ROBERT HANSON President, Global Levi's Brand, Levi Strauss & Co.
With new players and retail environments, the men's wear category has never been hotter. The new Fairchild Fashion Group Men’s Wear Industry CEO Summit -- celebrating the 2011 expansion of FFG's now-quarterly Menswear magazine and the 2011 launch of Men's Week -- will bring the community together to focus on how to foster the creative thinking and develop the strategic plans required for continued success for all industry segments.
Robert Hanson, President of the Global Levi's brand, began his career with Levi Strauss & Co. in 1988 as an Advertising Manager.
Since then, he has held a variety of executive-level positions in the United States and Europe, including Director of Marketing, Levi's kids; Vice President, Marketing and Brand Development, Dockers khakis; Senior Vice President, Brand Development, Europe, Middle East and Africa; President, Levi’s brand, Europe, Middle East and Africa, and President, Levi Strauss Americas.
Prior to joining Levi Strauss & Co., Mr. Hanson worked at global advertising firm Foote, Cone and Belding and consulted for Management Analysis Center.
He is a member of Levi Strauss & Co.'s Worldwide Leadership Team, which sets the company's global strategic direction. Mr. Hanson holds a B.A. and a B.S. from Saint Mary's College in California and attended the Executive Program of Northwestern
University's Kellogg School of Business for Consumer Marketing.
With new players and retail environments, the men's wear category has never been hotter. The new Fairchild Fashion Group Men's Wear Industry CEO Summit – celebrating the 2011 expansion of FFG's now-quarterly Menswear magazine and the 2011 launch of Men's Week – brought the community together to focus on how to foster the creative thinking and develop the strategic plans required for continued success for all industry segments.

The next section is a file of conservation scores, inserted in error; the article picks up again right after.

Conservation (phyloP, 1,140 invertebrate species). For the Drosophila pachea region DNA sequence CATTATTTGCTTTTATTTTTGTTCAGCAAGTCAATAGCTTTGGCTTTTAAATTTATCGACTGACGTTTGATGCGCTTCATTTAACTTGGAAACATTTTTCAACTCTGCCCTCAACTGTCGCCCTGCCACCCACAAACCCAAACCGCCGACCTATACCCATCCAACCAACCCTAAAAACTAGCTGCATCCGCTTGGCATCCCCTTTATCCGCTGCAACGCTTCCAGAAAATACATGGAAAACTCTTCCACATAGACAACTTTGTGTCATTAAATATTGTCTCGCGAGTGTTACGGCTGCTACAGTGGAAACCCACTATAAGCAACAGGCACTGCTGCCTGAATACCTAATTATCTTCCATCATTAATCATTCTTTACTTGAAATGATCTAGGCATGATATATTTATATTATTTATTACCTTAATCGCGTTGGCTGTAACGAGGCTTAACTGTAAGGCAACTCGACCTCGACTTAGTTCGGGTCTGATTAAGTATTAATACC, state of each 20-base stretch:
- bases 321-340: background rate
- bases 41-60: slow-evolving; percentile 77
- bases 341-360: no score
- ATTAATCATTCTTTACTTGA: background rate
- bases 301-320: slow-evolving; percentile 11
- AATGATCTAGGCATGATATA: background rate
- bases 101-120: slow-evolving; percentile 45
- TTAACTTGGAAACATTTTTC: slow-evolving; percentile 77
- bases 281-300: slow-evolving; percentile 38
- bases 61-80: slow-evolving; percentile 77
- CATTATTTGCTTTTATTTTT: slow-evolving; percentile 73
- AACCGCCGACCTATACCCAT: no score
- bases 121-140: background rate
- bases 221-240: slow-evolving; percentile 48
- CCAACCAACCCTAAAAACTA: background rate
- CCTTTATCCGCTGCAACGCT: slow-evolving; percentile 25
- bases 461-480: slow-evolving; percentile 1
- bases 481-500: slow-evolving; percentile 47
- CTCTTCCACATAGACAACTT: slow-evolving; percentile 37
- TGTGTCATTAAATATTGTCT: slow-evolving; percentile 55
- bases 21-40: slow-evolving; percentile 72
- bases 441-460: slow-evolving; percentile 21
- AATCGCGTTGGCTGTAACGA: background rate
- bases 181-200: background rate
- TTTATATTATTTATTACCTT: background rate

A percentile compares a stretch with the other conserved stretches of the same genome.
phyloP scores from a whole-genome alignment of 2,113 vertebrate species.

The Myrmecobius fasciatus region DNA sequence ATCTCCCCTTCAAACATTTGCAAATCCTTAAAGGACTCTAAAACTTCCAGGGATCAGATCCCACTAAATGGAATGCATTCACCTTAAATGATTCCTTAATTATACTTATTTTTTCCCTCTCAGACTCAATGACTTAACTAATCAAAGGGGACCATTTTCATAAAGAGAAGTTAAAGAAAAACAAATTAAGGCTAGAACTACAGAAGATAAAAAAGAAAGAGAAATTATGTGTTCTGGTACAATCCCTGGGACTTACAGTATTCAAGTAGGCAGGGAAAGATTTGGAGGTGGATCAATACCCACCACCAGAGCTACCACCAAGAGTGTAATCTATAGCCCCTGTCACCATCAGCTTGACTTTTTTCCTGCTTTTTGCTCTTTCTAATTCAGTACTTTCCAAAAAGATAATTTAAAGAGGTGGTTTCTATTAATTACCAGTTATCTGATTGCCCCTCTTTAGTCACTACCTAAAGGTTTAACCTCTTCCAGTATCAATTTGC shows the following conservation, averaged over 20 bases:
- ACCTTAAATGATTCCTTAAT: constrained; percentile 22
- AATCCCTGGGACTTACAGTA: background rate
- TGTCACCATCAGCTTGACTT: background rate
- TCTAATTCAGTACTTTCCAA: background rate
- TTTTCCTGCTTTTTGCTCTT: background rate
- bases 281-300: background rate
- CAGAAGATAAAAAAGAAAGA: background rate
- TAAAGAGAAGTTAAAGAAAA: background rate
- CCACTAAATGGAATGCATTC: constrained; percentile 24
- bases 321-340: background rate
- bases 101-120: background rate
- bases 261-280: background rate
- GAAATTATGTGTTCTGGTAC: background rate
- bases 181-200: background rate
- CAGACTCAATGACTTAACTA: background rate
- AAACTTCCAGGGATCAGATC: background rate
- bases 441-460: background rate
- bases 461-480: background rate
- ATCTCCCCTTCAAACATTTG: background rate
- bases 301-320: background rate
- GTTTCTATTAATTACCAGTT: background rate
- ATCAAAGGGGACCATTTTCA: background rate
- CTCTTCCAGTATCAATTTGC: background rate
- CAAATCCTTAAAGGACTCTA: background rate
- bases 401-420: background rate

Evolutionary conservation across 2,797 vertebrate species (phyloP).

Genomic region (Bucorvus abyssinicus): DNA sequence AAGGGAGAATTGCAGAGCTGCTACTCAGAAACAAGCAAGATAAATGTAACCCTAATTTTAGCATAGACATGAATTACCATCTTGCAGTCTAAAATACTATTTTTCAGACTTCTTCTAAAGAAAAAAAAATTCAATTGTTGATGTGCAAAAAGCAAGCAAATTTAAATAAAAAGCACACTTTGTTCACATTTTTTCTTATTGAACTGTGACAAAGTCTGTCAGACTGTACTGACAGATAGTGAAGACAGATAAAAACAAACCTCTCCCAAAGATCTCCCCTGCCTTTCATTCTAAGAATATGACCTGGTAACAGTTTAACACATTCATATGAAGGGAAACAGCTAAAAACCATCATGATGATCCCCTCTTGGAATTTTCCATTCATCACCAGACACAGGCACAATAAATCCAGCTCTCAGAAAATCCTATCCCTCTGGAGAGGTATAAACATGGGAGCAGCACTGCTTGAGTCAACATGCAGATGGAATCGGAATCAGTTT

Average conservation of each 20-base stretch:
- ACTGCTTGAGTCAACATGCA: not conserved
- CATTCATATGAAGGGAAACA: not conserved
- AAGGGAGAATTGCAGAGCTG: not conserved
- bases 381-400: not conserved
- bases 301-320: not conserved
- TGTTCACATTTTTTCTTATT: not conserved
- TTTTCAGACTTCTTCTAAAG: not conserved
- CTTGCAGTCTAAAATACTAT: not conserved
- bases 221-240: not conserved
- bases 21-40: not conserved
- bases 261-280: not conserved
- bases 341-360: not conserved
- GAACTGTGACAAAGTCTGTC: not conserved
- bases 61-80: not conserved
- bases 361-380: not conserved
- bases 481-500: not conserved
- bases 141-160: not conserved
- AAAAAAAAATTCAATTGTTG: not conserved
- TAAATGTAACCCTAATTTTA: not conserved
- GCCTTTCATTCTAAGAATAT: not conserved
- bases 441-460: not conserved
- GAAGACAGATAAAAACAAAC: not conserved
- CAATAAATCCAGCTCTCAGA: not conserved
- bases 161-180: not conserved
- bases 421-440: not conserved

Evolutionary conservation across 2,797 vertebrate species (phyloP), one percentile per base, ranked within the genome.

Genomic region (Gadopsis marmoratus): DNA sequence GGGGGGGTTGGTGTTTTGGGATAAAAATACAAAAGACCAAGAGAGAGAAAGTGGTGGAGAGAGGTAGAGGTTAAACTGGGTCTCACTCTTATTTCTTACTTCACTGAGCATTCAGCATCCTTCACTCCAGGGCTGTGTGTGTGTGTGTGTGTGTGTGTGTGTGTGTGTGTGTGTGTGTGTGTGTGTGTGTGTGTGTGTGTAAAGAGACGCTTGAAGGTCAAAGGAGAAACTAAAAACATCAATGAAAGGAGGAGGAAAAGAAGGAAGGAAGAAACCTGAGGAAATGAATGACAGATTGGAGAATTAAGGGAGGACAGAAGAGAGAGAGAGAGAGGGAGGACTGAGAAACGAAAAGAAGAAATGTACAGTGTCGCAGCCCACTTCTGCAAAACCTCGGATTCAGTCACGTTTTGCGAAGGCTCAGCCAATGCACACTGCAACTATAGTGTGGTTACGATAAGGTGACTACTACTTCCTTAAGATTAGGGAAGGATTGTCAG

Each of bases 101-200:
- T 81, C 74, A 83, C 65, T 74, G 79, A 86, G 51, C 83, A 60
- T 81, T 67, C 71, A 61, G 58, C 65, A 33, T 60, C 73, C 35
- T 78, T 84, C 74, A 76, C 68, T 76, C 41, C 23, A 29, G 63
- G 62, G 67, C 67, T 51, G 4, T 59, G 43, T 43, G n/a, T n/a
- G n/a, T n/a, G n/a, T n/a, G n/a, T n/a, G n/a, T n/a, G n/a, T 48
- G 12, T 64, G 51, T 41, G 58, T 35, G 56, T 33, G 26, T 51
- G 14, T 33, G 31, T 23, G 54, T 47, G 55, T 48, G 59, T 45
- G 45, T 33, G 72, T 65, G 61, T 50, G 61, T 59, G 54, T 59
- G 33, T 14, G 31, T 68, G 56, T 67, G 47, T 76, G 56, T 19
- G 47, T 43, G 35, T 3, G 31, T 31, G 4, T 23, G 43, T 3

Any mode of dressing or adornment that is popular during a particular time or in a particular place (i.e., the current style). It can change from one period to the next, from generation to generation. It serves as a reflection of social and economic status, a function that explains the popularity of many styles throughout costume history; in the West, courts have been a major source of fashion. In the 19th and 20th centuries, fashion increasingly became an profitable, international industry as a result of the rise of world-renowned fashion houses and fashion magazines. See alsodress.
Leading U.S. manufacturer of casual and active clothing, noted especially for its blue denim jeans. The company traces its origin to Levi Strauss (18291902), a Bavarian immigrant who sold dry goods to miners during the California gold rush. Hearing of the miners' need for durable pants, he hired a tailor to make garments out of tent canvas, later substituting denim. In 1873 he and an associate received a patent for the copper riveting they used to strengthen their pants. The company's most spectacular growth occurred after 1946, with the decision to concentrate wholly on manufacturing clothing under its own label. In 1959 it began exporting, and during the 1960s Levi jeans became enormously popular worldwide. The company went public in 1971 and was returned to private control (by Strauss's descendants) in 1985.